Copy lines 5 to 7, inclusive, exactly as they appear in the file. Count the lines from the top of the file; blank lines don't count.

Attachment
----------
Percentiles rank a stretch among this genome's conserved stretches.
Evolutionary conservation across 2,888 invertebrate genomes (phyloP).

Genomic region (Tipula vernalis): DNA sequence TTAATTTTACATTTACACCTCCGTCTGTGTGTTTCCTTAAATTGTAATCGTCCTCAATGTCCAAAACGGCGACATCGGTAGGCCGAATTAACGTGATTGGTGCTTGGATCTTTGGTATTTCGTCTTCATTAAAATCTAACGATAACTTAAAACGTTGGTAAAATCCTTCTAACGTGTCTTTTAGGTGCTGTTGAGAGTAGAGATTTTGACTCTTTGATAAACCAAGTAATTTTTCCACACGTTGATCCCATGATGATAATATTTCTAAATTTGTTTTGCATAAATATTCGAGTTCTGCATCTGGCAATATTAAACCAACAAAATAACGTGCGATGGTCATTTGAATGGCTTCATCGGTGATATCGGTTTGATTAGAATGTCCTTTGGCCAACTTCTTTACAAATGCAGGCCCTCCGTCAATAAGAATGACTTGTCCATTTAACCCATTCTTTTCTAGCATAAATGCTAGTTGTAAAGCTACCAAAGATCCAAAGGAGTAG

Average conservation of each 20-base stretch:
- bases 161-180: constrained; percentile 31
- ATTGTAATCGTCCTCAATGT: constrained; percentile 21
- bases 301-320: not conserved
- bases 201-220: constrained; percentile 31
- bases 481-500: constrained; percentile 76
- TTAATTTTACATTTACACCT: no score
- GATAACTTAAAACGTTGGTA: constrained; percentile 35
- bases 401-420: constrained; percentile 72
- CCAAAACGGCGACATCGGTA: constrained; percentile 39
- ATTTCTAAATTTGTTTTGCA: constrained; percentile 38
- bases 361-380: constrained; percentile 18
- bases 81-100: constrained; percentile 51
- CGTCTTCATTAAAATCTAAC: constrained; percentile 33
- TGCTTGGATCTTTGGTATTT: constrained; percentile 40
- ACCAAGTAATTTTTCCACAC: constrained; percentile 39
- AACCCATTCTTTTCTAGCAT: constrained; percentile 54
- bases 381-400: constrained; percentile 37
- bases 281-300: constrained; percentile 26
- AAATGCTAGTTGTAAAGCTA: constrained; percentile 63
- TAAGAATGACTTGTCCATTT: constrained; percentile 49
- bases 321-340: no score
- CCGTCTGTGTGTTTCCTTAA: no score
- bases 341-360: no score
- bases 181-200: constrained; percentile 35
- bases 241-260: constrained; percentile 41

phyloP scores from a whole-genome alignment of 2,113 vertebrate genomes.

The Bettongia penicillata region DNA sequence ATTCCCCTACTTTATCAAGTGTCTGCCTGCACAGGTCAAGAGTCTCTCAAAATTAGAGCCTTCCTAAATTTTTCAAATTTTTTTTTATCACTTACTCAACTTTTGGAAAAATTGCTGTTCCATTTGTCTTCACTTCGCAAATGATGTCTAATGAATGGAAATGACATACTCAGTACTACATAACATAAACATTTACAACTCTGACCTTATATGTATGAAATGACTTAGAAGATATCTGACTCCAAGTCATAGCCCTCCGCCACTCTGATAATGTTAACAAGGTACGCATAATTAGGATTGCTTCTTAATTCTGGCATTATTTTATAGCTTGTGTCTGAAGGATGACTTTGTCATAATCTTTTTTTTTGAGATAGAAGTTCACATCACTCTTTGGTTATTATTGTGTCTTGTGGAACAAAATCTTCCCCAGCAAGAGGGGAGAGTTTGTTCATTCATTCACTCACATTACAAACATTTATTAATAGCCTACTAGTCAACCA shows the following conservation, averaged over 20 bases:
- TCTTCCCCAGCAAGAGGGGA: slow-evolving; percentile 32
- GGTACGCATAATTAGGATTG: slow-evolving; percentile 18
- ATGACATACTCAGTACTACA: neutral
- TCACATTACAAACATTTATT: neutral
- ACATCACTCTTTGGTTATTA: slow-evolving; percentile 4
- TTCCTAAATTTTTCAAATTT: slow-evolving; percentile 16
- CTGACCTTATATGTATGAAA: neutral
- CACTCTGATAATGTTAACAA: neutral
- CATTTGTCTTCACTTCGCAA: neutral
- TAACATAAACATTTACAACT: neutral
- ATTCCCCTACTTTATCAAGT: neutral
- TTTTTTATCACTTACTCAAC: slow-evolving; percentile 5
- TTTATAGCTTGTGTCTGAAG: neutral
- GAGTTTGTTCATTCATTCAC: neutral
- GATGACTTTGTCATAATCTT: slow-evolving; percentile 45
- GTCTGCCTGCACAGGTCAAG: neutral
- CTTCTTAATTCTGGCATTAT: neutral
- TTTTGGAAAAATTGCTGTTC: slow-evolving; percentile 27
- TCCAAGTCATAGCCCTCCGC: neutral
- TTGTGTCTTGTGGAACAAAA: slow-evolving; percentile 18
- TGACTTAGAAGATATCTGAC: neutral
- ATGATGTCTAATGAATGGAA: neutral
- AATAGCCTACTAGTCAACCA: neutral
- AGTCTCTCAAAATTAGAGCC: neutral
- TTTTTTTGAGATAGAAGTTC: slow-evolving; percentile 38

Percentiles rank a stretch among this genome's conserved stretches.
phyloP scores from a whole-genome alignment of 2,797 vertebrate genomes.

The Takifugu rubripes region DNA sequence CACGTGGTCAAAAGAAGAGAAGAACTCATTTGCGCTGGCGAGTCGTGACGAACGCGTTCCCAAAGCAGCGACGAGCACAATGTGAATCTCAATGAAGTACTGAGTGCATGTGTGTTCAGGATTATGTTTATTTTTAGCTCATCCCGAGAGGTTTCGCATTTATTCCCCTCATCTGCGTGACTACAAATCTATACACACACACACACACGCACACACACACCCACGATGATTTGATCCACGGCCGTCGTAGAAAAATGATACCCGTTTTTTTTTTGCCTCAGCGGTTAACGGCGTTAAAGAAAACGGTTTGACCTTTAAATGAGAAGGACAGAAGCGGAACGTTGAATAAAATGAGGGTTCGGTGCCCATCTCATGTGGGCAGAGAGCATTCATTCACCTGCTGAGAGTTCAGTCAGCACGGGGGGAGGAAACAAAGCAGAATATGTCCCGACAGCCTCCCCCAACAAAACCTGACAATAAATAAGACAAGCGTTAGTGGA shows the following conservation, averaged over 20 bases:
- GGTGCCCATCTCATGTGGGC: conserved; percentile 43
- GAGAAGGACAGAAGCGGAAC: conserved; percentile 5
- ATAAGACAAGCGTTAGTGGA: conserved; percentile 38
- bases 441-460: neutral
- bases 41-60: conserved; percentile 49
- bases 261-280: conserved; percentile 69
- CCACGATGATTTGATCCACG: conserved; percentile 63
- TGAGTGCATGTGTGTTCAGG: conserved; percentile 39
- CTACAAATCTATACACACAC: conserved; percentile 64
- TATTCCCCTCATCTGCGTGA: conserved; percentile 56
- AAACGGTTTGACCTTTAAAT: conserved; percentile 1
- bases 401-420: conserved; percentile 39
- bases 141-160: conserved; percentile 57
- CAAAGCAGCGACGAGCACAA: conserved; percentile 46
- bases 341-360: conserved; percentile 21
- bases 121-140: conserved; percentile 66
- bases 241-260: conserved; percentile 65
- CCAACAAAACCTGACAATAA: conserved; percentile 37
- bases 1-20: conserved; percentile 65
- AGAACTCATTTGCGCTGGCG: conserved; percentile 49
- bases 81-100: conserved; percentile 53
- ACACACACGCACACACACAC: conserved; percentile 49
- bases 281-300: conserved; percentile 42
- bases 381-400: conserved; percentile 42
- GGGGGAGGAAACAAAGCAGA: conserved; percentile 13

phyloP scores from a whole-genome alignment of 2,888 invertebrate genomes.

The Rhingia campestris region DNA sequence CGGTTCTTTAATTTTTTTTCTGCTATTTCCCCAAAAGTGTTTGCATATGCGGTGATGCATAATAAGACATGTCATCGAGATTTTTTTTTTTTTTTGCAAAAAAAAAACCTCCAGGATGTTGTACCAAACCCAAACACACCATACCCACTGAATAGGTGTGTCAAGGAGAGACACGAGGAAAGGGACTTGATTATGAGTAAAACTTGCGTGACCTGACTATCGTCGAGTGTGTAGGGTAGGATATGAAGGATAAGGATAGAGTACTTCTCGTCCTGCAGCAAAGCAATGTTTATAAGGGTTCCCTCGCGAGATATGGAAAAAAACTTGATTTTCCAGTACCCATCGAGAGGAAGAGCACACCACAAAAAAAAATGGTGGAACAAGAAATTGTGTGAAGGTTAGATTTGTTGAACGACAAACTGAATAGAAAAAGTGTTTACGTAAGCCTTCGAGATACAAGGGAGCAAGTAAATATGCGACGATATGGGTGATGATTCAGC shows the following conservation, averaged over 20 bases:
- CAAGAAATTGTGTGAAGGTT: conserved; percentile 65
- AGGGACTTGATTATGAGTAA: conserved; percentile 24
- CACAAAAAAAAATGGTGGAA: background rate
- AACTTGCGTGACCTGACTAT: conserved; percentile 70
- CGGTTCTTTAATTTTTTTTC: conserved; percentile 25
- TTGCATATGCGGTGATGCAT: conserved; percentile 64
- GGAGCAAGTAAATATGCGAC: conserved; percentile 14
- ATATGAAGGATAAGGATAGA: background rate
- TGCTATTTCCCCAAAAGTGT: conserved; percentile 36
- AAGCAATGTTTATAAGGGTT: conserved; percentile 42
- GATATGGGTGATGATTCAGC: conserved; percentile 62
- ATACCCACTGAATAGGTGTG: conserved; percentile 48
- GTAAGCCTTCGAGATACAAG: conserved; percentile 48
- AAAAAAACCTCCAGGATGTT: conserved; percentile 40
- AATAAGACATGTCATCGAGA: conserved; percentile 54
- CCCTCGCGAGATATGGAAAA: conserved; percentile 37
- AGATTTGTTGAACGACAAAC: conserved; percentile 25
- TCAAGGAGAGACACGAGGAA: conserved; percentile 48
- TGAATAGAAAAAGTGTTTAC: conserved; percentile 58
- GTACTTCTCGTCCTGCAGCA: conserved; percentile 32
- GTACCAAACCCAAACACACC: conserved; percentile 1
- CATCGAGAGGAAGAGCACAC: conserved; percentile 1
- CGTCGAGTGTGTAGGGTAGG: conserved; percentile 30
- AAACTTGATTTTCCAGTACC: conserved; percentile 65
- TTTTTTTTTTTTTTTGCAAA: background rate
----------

- bases 161-180: constrained; percentile 31
- ATTGTAATCGTCCTCAATGT: constrained; percentile 21
- bases 301-320: not conserved